From chip design to wafer manufacturing to packaging and testing, and finally, to OEM assembly, the same study shows nearly 200 countries being involved. This includes those in the direct value chain and those countries tapped for support functions. Fully migrating just one of these segments into a new country doesn’t come easy, requiring a high level of expertise and an intense specialization. For example, the U.S. may have a lot of microprocessor research and development facilities but still lacks the photolithography equipment needed for more advanced processes, something Asia is known for.

So, what will be the way forward aside from increasing capacity? Although the billions of dollars invested in increasing capacity across the board help, it only patches up the holes of a slowly sinking ship.

Designing for resilience

Today’s tech changes at such a rapid pace that production barely has any time to catch up. Systems designers need to start looking at designing sustainably with disruptions in mind. Take a look at Apple or Google, which now have their chipsets to power their own devices – Apple’s M1 chip and Google’s Tensor for the Pixel. Should a calamity shut down a critical part of their supply chain to produce these chips, supplying any demand would become problematic with these chips at the heart of their products. Should any of the raw materials needed by either company start becoming scarce, releases of new batches of products will be compromised. Designing sustainably here would mean minimizing the impact of such disruptions by creating with flexibility.

Bottom line, preparing and designing with resiliency in mind will help mitigate (not totally) any adverse disruptions that may happen in the future. Especially in today’s volatile world, logistics and fuel costs are through the roof as a result of the ongoing Russia-Ukraine war, any escalations in the geopolitical realm could easily disrupt the delicate balance that is the semiconductor supply chain. Long-term, simpler product architectures have less risk of disruptions. Of course, eliminating these high-risk but necessary components will be impossible, its effects mitigated by being more flexible with the other parts surrounding the critical ones.

Prior to the war breaking out earlier this month, many chip makers began preparing ahead of time upon the annexation of Crimea in 2014. This resulted in a protracted exposure to the war (at least for now) and has afforded manufacturers the flexibility to prepare for when their stocks start to run out. A prime example would be the dependencies of many semiconductor manufacturers on raw components like C4F4 and Neon gasses coming from Russia and Ukraine.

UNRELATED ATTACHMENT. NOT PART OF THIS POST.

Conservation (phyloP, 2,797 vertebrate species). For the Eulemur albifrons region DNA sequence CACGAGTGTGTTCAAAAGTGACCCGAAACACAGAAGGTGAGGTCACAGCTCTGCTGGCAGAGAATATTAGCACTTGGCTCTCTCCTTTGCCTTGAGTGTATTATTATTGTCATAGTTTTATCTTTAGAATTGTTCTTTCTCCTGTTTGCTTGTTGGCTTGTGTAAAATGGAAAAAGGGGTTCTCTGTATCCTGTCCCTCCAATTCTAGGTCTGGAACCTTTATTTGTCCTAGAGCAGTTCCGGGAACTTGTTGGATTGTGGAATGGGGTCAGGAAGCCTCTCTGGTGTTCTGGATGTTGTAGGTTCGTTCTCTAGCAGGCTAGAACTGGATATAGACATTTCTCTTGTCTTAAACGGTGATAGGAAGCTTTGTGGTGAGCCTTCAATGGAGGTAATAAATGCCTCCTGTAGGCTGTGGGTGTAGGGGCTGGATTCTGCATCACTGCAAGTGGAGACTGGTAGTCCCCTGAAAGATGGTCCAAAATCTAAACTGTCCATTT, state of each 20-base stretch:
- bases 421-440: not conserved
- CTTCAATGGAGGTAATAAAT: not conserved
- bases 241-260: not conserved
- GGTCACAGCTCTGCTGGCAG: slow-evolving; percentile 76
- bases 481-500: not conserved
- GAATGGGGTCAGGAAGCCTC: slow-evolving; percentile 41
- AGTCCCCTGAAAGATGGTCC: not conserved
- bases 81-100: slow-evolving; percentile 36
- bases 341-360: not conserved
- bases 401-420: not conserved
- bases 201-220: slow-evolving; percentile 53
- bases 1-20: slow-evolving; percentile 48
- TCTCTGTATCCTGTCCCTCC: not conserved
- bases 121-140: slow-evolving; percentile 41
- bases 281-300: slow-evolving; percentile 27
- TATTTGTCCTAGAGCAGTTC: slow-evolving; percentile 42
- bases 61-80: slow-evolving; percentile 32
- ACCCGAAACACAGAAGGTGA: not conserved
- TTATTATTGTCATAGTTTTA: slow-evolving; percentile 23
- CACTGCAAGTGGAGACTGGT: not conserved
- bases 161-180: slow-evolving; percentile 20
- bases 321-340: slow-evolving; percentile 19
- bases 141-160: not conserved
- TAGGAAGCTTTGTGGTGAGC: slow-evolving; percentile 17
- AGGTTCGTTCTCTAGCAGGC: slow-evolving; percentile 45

Digital transformations

In 2021, Deloitte released a study of the digital transformation within the semiconductor industry. For an industry that drives the digital revolution for many industries worldwide, it is very rigid and unable to become flexible during major disruptions, as seen by this pandemic. This inability to adjust led many semiconductor manufacturers to believe that the shortage would be a short blip and thus became very conservative on their orders for components.

Various transformation segments are involved in what the new digital face of the semiconductor industry could be, as shared by Deloitte’s semiconductor sector consulting lead, Brandon Kulik. In one particular segment, Kulik mentioned semiconductor growth into the digital space. “If you can recode the software and you’re not completely stuck to every lithographic etch in the chip; you can build in and around the code that can make different use of that chip,” to quote Kulik, referencing new ways for existing chips to be used.

Pradeep Mishra describes the use cases for A.I. in an article discussing the merits of artificial intelligence in overcoming the ongoing chip shortage. An exciting possibility is using A.I. and Machine Learning within the value chain to help eliminate defects, improve inefficient processes and possibly increase production rates. Manufacturers can assess risks by identifying trends and reacting to them before adverse effects occur. Being proactive with artificial intelligence and production processes are further optimized through algorithms developed using A.I.  and could also be used to improve quality control and assurance within the production floor. To improve these processes and flows, the yield will inevitably go up and reduce the wastage of critical raw materials and components.

For an industry driving innovation onto the front door of the world, it also needs to adapt and be better prepared for these types of unexpected events. The worst of it all seems to be behind us. All we can do now is hope for global situations to improve further and for geopolitics to stabilize. Chip manufacturers have collectively done what they can, and for now, it’s a matter of time for supply to catch up.